A mark should therefore be considered as a whole on its total impression and as a general rule attempts to dissect a mark in order to destroy distinctiveness have been disapproved in such cases as Re, hawthorn & Co., Ltd. (1934) 52 RPC 15 and Re, William Bailey (Birmingham) Ltd. Re., Gilbert & Co. (1935) 52 RPC 136.. In fact, the general principle of trade mark law in determining the question of identity of deceptive similarity is that the marks, names or get-up concerned must always be considered as a whole as the true test. See the observation of the Supreme Court hi Corn Products Refining Co. v. Shangris Food Products : [1960] ISCR 968 where it says "It is well recognized that in deciding a question of similarity between two marks, the marks have to be considered as a whole". It is the totality of the impression, phonetically and visually, which is the test. If that totality of impression is likely to cause deception or confusion, then the identity is established. If not, then they are dissimilar.

The only issue for determination is whether the reasoning that '1A-Pharma' and A1-Pharma' means one and the same thing and convey the same meaning is correct. Clearly, the Senior Examiner has erred in this and come to a totally wrong conclusion. The expression '1A' is an alpha numeral combination and the only thing that it readily reminds one of the seat number in a plane or train journey. It is devoid of any meaning as such and can be regarded to purely fanciful and arbitrary, numeral/letter combination and is proof enough of an IP creation in adopting and coining a random alpha - numeral combination to depict the trade mark of the applicant. The hearing officer has totally misapplied the law in attributing a meaning to 1A and inversing it to read as A1 and then taken a stand that it has highly descriptive meaning. Such a process of reasoning is irrational, defies logic and completely misconceived. The passage of Dr. Venkateshwaran quoted by the Learned Senior Examiner is sound law but has been mis-applied to the instant case. In our view a combination word like '1A-Pharma' is a lexical invention bestowing distinctive power on the mark so formed and qualifies for registration. The impugned mark would trigger in the mind of the relevant public origin specific source and the mark applied for is sufficiently striking to function as an indication of trade origin. The inference that the mark applied for is barred under section 9 is unwarranted. No other trader or manufacturer would reasonably require the expression '1A-Pharma' for use as a trade mark for the relevant goods. The well - settled principle is the mark is to be assessed as a whole having regard to the realities of the market place. The end user who will be dealing with the impugned mark are most unlikely to read meaning between the line when used under normal and fair trading conditions. The impugned mark is syntactically unusually juxtaposed and is not a familiar expression in English language. The combination work '1A-Pharma' cannot be regarded as a wholly descriptive although the addition of the suffix 'Pharma' is suggestive of the goods to which the mark relates. Law does not condemn adoption and use of suggestive expression and under the Act, the trade mark needs only 'capacity to distinguish' the goods. The assessment whether a trade mark is distinctive or not is a complex exercise which involves a combination of objective and subjective elements. The impugned mark is not applied for mass consumption products. Sale of pharmaceutical goods are regulated by other laws and intermediaries as also and user are unlikely to be influenced by any subliminal message, if any, contained in the mark. We have taken into account the presumed expectation of the average consumer who are reasonably well informed, reasonably observant and circumspect. The conclusion of the Senior Examiner that the impugned mark '1A Pharma' does not qualify for registration is erroneous. We therefore, set aside the order dated 18.08.2008 and direct the impugned trade mark to be published in the forthcoming trade marks journal within two months hereof and the matter dealt with further in accordance with law.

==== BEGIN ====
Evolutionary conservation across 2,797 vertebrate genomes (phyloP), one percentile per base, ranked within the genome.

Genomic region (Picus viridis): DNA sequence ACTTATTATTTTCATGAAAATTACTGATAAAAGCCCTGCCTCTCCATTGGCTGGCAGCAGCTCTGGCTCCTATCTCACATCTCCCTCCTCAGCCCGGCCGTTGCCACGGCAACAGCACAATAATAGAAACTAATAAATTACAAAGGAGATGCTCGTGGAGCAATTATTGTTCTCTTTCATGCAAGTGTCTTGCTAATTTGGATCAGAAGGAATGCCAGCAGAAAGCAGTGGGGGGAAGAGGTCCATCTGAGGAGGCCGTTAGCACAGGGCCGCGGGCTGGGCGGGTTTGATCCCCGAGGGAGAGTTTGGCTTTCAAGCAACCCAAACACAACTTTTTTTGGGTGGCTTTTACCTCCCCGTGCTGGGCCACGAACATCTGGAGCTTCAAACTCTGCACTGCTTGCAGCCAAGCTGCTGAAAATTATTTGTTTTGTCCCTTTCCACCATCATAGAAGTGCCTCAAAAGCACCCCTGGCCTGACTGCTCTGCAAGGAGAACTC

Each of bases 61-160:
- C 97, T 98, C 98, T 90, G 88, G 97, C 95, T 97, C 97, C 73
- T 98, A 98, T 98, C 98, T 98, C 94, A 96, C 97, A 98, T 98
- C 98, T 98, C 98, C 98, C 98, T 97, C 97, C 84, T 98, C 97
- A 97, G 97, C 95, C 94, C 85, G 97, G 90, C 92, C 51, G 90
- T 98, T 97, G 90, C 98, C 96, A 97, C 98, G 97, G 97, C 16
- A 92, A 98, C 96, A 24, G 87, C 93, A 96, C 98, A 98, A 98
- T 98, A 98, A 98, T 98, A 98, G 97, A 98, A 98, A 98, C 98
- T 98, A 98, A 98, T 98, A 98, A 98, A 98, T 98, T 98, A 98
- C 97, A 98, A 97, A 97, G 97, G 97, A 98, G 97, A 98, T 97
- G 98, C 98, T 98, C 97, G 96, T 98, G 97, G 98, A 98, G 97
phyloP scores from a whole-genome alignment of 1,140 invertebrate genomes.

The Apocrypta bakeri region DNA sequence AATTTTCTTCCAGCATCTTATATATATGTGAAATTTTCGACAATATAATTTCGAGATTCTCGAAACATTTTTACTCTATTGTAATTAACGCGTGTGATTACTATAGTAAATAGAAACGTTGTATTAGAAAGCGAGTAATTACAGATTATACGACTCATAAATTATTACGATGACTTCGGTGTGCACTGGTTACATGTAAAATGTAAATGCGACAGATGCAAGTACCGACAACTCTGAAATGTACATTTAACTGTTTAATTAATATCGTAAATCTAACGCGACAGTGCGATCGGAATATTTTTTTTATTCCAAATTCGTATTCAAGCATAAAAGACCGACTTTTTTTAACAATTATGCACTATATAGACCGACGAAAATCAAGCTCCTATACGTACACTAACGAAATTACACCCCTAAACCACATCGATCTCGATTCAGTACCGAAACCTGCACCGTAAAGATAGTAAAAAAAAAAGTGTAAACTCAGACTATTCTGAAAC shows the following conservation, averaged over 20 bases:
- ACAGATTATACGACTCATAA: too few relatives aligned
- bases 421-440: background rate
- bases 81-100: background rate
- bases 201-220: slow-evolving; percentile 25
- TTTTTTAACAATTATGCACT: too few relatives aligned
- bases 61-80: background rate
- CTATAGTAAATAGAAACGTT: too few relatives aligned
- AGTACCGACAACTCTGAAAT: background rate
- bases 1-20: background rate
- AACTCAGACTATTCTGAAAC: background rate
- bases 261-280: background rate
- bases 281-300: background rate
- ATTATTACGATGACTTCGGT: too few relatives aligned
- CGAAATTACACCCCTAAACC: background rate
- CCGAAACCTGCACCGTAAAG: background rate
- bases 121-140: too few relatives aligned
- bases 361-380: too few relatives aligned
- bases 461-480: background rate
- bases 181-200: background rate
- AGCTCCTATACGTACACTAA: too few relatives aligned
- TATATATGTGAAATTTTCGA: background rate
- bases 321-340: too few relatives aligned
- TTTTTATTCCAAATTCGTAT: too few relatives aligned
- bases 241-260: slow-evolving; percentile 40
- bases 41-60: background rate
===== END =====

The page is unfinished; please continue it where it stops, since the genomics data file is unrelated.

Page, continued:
Advocates List

For Petitioner
  • Shekhar Naphade
  • Mahesh Agrawal
  • Tarun Dua
For Respondent
  • S. Vani
  • B. Sunita Rao
  • Sushil Kumar Pathak